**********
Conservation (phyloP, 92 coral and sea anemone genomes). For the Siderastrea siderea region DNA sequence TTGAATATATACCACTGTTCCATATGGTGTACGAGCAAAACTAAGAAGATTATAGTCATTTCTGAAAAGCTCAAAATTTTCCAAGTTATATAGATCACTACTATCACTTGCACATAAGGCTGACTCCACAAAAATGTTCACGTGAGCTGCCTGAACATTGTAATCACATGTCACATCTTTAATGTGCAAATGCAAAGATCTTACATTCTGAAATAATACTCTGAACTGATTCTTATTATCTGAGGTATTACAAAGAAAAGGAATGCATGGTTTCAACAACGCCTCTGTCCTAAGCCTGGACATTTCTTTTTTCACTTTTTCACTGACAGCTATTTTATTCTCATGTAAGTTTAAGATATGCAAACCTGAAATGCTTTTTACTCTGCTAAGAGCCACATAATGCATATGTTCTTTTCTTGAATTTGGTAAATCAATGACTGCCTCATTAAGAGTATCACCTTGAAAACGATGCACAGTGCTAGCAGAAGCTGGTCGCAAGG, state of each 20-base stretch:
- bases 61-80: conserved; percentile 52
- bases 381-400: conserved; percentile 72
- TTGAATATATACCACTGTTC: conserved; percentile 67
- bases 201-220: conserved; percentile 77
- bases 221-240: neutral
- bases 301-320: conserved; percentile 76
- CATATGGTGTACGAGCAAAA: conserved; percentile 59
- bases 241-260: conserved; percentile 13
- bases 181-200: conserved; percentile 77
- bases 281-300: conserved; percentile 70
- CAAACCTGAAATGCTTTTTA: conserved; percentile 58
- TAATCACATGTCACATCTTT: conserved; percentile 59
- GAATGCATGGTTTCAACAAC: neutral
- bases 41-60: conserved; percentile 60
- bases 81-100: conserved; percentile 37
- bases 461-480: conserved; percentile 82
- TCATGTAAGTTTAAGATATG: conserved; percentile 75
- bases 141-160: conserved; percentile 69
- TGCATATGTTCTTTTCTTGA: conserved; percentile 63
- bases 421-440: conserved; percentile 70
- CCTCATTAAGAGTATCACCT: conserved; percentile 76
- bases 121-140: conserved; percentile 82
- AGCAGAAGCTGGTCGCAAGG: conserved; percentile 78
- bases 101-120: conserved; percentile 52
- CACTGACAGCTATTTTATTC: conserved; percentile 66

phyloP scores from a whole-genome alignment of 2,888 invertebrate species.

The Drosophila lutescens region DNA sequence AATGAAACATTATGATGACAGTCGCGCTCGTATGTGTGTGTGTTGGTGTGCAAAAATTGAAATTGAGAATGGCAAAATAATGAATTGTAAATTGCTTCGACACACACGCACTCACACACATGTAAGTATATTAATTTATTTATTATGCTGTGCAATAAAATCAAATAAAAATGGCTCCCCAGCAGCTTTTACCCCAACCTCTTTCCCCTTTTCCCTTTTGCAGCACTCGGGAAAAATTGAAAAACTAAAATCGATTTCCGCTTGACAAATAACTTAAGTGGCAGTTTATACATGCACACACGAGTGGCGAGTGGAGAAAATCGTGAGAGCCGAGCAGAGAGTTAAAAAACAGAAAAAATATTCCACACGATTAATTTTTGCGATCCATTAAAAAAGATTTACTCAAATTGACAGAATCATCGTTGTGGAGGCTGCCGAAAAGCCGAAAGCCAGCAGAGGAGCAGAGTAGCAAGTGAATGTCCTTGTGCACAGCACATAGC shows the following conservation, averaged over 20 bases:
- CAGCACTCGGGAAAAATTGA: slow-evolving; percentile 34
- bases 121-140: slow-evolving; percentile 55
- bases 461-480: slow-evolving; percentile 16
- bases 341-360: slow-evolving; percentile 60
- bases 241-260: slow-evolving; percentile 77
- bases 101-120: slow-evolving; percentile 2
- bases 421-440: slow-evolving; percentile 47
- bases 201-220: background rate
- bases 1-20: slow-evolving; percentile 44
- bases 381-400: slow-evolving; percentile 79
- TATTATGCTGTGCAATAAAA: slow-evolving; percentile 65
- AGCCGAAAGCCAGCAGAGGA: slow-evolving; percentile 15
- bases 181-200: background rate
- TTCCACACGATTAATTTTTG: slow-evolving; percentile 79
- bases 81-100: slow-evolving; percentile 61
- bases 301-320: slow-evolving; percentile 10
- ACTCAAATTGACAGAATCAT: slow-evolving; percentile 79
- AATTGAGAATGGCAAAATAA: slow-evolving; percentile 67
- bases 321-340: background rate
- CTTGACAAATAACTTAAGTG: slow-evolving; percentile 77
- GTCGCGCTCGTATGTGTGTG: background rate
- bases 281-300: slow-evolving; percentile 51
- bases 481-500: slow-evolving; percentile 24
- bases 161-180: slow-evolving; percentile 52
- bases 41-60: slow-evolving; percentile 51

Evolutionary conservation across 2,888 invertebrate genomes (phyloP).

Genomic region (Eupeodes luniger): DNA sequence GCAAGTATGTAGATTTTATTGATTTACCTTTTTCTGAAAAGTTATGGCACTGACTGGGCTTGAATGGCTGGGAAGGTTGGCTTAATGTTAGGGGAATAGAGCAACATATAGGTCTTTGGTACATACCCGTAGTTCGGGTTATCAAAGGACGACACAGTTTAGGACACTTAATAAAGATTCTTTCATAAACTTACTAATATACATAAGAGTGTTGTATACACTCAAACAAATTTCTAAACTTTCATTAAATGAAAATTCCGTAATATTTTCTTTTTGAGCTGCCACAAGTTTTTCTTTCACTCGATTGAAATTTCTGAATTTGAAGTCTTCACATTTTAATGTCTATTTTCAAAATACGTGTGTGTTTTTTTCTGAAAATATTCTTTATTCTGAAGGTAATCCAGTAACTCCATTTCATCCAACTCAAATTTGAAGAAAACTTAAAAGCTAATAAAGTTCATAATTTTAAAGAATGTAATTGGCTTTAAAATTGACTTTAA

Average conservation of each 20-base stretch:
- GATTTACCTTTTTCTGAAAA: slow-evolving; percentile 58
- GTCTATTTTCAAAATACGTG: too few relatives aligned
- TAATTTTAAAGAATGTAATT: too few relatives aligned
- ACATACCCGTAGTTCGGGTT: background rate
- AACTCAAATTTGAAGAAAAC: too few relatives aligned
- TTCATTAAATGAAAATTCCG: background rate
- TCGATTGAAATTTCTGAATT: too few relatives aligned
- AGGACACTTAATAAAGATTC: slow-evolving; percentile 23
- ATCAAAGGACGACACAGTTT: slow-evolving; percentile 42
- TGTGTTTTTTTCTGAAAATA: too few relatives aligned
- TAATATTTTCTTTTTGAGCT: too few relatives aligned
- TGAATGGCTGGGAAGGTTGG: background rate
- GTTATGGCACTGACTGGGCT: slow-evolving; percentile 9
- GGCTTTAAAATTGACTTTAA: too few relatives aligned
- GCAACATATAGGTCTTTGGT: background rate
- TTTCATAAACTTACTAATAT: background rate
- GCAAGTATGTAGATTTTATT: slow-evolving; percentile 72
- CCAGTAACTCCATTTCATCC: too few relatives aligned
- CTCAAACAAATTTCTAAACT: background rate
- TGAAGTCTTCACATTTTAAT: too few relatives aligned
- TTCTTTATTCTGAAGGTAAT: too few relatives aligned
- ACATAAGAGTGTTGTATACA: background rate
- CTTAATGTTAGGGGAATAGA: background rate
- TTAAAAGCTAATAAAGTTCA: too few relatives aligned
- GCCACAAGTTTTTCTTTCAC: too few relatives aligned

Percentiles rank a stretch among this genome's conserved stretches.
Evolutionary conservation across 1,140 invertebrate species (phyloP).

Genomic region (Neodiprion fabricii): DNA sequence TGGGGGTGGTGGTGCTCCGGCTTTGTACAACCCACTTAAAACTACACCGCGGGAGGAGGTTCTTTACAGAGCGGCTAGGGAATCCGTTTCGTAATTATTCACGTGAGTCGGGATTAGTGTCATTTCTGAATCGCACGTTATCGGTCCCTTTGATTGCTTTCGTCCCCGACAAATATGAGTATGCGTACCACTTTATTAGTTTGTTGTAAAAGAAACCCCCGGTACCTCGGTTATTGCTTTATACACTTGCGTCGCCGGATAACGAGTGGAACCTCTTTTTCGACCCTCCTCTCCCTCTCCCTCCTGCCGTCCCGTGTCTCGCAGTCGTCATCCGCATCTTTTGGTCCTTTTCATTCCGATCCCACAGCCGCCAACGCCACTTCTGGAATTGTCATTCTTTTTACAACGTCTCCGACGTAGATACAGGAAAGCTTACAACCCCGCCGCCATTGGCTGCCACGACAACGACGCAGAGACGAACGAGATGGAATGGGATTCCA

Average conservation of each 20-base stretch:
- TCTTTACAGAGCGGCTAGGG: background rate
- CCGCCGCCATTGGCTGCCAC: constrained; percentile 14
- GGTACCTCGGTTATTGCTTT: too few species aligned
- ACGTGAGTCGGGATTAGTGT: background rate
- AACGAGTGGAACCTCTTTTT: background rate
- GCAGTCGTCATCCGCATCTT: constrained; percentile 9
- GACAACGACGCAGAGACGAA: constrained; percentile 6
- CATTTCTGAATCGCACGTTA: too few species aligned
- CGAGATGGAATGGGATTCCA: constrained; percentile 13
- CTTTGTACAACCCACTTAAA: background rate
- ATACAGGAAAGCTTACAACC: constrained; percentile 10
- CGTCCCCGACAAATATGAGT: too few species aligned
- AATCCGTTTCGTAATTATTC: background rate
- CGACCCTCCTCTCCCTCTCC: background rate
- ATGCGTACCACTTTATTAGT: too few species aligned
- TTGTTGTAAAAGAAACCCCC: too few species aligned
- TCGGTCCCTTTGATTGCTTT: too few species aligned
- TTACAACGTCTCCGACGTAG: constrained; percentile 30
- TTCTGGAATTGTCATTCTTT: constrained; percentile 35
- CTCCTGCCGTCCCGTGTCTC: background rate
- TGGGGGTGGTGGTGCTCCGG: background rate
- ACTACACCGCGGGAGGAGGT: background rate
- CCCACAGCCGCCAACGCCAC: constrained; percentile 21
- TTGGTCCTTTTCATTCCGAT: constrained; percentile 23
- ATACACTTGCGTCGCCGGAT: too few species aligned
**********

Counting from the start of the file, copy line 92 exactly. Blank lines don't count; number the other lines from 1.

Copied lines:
- GACAACGACGCAGAGACGAA: constrained; percentile 6